[51:36] America was not meant to be a country of political dynasties.
[53:03] Of Dolly Kyle’s 768 book reviews on Amazon, 80% are positive.
[54:18] The story of Danny Williams should be getting more traction in the media.
Mentioned in This Episode:
Fri, 14 October 2016
Let’s examine the subject of debt, both good and bad. The prudent use of leverage or borrowed money can accelerate wealth creation and reduce risk. We’ll look at many perspectives including a profile of Donald Trump and his “troubles” in the 90’s.
Wed, 12 October 2016
CW 738 - Dr. David D'Ambrosio Client Case Study - Equity Stripping, 1031 Exchanges & Market Diversification
Investment Counselor, Sara is back on the show. She joins Jason to discuss her three new properties in Memphis, how a client beat her to the punch on other properties she was interested in and just how competitive the market is right now. And in the client case study, Dr. David D’Ambrosio shares his experiences with the 1031 Exchange on properties in the Orlando and Indianapolis markets. He shares his opinions on why more high-tax bracket professionals are not investing in real estate and he asks Jason about what his next steps should be?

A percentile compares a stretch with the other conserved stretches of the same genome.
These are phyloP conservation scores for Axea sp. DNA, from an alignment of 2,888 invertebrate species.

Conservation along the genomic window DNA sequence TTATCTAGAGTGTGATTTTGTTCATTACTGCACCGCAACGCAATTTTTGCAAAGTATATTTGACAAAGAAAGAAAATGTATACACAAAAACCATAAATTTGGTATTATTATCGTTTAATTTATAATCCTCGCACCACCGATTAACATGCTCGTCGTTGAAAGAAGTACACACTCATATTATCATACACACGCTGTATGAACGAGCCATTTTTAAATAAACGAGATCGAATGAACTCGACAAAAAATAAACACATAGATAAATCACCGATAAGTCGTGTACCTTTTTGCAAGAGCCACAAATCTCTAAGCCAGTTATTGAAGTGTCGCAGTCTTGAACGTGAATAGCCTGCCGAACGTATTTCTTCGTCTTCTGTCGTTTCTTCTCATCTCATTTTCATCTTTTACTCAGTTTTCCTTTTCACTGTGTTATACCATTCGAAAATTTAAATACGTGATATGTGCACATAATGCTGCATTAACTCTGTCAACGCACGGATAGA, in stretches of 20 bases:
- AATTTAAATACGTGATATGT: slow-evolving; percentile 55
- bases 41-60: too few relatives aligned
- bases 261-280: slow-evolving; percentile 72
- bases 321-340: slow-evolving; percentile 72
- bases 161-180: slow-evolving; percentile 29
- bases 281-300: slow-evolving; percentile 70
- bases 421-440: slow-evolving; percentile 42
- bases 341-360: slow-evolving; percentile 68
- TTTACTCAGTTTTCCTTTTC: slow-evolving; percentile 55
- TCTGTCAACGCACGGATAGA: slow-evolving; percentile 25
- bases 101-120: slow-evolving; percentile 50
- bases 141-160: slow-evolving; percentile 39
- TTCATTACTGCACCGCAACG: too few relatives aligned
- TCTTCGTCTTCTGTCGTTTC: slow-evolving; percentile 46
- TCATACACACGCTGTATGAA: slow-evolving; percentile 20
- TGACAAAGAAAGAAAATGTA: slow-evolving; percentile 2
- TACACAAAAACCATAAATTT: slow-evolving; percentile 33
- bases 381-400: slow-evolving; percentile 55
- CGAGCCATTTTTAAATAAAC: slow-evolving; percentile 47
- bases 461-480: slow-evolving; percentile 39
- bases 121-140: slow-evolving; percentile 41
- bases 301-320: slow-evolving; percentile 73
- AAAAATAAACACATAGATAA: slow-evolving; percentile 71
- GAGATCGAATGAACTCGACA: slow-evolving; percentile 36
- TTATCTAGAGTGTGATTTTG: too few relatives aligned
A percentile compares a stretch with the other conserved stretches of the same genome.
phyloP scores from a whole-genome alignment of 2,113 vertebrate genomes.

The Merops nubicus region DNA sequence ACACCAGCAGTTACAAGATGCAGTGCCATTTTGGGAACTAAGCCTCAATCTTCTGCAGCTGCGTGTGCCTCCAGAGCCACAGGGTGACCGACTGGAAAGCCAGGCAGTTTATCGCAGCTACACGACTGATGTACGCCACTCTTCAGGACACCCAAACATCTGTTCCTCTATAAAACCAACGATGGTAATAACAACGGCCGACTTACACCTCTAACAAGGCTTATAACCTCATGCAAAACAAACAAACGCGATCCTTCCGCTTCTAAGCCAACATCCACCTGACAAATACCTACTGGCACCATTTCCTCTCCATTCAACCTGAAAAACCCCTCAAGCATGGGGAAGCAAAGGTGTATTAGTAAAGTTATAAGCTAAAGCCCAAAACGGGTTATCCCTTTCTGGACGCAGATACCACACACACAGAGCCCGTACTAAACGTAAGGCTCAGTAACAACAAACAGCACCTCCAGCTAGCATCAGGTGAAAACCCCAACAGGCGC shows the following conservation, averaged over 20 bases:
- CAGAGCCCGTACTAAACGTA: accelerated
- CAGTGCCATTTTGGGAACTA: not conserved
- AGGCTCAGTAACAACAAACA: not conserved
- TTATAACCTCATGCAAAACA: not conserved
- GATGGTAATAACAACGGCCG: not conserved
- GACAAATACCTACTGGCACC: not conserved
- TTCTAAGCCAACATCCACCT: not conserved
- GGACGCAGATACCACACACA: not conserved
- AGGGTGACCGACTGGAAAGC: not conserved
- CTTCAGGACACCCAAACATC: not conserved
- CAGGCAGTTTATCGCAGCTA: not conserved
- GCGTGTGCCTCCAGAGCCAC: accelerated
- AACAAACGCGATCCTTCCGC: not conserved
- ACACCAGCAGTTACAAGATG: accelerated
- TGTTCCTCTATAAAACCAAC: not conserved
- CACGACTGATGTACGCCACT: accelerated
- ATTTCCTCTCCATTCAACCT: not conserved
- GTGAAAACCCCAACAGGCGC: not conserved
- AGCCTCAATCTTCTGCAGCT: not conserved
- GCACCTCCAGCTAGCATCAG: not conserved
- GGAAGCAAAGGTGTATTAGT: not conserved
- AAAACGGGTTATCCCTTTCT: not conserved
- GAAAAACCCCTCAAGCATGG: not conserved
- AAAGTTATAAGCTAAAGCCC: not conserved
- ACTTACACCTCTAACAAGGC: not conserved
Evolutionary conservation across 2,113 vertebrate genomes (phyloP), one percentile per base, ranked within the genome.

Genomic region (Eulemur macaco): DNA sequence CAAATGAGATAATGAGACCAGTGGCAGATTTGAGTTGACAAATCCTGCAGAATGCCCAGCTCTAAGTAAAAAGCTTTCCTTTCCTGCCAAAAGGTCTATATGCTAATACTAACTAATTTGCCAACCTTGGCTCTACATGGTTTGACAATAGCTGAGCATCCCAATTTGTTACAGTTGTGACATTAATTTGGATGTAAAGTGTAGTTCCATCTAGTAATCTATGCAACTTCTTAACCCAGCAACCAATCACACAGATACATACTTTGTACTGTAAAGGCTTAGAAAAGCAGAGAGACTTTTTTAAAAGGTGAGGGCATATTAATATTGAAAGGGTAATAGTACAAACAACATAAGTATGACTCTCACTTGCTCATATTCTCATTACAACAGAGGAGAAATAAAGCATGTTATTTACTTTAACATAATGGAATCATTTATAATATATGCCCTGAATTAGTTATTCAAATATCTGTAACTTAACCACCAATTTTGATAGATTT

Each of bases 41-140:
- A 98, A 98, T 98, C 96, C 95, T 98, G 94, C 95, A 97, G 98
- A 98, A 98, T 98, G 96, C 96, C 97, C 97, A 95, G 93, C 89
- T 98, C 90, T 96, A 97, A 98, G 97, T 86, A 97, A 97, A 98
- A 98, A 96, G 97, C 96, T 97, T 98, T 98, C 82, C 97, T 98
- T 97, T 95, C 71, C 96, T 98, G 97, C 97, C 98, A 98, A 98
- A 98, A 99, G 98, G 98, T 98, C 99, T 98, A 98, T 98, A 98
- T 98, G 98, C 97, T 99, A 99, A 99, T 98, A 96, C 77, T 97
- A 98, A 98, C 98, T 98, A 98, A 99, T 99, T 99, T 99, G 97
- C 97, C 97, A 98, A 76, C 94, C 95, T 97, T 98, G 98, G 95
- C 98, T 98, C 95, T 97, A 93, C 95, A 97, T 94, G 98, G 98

The beautiful thing about real estate is you can acquire an asset, get your money back out and still own and control the asset. Plus, you pay no taxes on the money you extract.
[2:12] Sara just closed on three properties in Memphis and she wears PJ’s to bed.
[6:16] Rate locks - Should you let it float or lock it in?
[9:15] Commodities that make up a house are copper wire, glass, steel, petroleum products are independent of any currency.
[13:53] Is the Creating Wealth show the Fox News of real estate? One listener thinks so.
Dr. David D’Ambrosio Client Case Study:
[17:34] Dr. David D’Ambrosio is Radiation Oncologist living the American Dream. He has always had an interest in real estate.
[19:52] Dr. David recently did a 1031 Exchange and then purchased four properties in Orlando.
[21:34] There are two ways to diversify a real estate portfolio. One is location and the other is through cash flow and appreciation.
[23:25] The 1031 Exchange allows for only 45 days for identifying properties but up to six months to close.
[26:08] It’s frustrating more people, doctors in particular, aren’t investing in real estate. It’s an absolute no-brainer.
[32:16] Local community banks will provide financing to investors after they reach their traditional property limit.
[38:24] Is it feasible to do a cash out refinance if you can get a sizable amount of cash?